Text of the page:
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Searching for Memory: The Brain, the Mind, and the Past / Edition 1
     

Searching for Memory: The Brain, the Mind, and the Past / Edition 1

4.3 3
by Daniel L. Schacter
 

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ISBN-10: 0465075525

ISBN-13: 9780465075522

Pub. Date: 04/28/1997

Publisher: Basic Books


Memory. There may be nothing more important to human beings than our ability to enshrine experience and recall it. While philosophers and poets have elevated memory to an almost mystical level, psychologists have struggled to demystify it. Now, according to Daniel Schacter, one of the most distinguished memory researchers, the mysteries of memory are finally

Overview


Memory. There may be nothing more important to human beings than our ability to enshrine experience and recall it. While philosophers and poets have elevated memory to an almost mystical level, psychologists have struggled to demystify it. Now, according to Daniel Schacter, one of the most distinguished memory researchers, the mysteries of memory are finally yielding to dramatic, even revolutionary, scientific breakthroughs. Schacter explains how and why it may change our understanding of everything from false memory to Alzheimer’s disease, from recovered memory to amnesia with fascinating firsthand accounts of patients with striking—and sometimes bizarre—amnesias resulting from brain injury or psychological trauma.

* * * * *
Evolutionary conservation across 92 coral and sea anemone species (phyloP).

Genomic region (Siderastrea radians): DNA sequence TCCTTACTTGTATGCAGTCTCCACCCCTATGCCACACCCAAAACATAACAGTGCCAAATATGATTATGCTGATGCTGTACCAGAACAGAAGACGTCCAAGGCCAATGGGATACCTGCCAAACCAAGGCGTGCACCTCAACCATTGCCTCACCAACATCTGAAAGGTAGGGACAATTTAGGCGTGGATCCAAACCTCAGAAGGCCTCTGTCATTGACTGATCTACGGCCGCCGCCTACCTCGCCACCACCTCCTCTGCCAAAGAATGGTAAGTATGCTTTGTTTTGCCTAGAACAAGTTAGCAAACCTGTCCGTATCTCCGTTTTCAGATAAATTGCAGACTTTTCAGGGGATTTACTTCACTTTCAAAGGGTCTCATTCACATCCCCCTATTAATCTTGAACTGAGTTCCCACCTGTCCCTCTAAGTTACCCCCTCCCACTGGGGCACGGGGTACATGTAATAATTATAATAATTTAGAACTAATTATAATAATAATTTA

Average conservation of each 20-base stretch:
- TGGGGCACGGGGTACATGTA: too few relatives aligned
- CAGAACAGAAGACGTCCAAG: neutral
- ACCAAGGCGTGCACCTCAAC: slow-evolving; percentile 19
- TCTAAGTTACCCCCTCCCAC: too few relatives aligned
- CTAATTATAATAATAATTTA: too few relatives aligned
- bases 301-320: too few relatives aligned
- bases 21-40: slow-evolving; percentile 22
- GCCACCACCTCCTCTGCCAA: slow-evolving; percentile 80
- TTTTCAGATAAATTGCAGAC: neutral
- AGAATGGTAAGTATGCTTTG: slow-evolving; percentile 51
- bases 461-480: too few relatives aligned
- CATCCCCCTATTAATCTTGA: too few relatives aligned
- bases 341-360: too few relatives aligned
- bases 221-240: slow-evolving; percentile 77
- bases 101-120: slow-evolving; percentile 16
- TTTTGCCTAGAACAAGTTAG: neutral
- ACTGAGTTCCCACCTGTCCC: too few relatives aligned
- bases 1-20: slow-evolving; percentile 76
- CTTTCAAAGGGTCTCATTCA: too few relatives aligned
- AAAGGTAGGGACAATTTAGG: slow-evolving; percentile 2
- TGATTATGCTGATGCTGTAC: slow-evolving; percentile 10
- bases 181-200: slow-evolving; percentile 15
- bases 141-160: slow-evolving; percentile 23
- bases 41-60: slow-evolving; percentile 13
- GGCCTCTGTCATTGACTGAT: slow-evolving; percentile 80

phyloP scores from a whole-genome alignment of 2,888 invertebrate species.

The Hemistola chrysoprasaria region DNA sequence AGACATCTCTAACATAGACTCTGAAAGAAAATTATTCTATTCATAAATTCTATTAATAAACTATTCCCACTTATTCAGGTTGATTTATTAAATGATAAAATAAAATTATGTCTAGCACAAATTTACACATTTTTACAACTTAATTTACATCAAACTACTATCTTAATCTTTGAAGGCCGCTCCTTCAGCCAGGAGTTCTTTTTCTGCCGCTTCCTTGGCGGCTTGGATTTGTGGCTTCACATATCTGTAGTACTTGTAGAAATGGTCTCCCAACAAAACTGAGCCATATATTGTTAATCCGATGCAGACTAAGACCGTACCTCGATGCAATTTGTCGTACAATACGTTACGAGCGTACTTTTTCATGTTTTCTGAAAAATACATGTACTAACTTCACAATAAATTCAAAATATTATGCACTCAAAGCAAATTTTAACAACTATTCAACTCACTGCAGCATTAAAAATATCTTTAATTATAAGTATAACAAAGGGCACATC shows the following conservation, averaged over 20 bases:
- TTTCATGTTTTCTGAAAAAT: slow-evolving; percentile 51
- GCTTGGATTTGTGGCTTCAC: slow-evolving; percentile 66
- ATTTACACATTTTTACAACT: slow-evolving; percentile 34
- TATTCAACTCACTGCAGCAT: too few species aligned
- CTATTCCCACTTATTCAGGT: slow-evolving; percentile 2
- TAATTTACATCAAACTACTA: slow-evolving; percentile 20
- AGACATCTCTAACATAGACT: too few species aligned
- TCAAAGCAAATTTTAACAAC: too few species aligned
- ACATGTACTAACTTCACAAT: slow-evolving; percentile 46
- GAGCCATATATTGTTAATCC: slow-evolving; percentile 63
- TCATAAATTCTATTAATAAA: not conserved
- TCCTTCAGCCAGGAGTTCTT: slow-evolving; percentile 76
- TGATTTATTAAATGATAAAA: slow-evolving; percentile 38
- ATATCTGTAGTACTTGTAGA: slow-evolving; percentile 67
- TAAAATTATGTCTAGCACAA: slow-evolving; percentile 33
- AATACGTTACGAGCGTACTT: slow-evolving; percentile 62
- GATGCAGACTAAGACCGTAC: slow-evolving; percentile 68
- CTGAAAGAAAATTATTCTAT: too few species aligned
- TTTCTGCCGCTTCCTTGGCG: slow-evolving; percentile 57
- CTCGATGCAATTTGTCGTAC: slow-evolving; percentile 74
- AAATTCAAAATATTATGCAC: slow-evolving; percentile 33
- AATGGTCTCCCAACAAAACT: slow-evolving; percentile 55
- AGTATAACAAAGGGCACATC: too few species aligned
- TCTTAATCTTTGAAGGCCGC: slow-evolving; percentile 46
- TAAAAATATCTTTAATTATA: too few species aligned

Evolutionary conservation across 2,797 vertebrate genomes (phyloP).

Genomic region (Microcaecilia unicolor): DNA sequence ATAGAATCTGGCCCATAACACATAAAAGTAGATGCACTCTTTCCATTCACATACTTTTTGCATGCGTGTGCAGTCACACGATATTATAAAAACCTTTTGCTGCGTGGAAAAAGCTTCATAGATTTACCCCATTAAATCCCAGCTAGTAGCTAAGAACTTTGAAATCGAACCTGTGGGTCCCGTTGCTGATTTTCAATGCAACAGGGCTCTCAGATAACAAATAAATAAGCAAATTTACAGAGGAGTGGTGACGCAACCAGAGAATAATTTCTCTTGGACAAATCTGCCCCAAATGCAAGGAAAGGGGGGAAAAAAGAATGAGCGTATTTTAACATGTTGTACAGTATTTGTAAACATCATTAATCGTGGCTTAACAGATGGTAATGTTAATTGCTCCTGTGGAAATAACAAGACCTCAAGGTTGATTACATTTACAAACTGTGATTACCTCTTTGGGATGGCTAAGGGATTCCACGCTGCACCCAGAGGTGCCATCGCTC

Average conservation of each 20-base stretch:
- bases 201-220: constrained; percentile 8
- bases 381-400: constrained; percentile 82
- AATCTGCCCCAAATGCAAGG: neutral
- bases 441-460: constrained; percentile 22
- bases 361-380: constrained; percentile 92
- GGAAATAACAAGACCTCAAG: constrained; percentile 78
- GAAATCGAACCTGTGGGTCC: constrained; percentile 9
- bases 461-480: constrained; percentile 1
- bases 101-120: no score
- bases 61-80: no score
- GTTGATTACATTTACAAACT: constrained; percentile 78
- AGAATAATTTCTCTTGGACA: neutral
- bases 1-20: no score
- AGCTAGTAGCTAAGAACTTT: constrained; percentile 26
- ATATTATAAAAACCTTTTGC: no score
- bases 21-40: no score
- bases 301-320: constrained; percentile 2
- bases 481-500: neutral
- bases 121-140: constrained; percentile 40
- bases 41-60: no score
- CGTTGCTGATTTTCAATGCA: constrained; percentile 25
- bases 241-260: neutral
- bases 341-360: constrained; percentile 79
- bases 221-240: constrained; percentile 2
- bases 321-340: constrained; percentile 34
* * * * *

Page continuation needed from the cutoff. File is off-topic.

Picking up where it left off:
Product Details

ISBN-13:
9780465075522
Publisher:
Basic Books
Publication date:
04/28/1997
Edition description:
Reprint
Pages:
416
Sales rank:
459,859
Product dimensions:
5.30(w) x 8.09(h) x 1.11(d)
Lexile:
1450L (what's this?)

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Searching for Memory: The Brain, the Mind, and the Past 4.3 out of 5 based on 0 ratings. 3 reviews.
Anonymous More than 1 year ago
Anonymous More than 1 year ago
Guest More than 1 year ago
I started this book some time ago, soon after it came out, probably, in 1996. That was during the height of the recovered memory movement, and this volume is partly a response to that hysteria from a professional psychologist with an interest in memory. The author reviews current theories on memory from both a clinical and a experimental psychology viewpoint. He has several interesting stories to tell, about examples of limited memory loss for certain classes of words, or pictures, and the limited evidence for complete repression of memory. The issue of the difficulty that people have with citing the source for a memory is particularly interesting. I am always being asked how I know something and I cannot say. This tendancy to forget attribution may in particular cause problems with attribution of credit in scholarly works, however.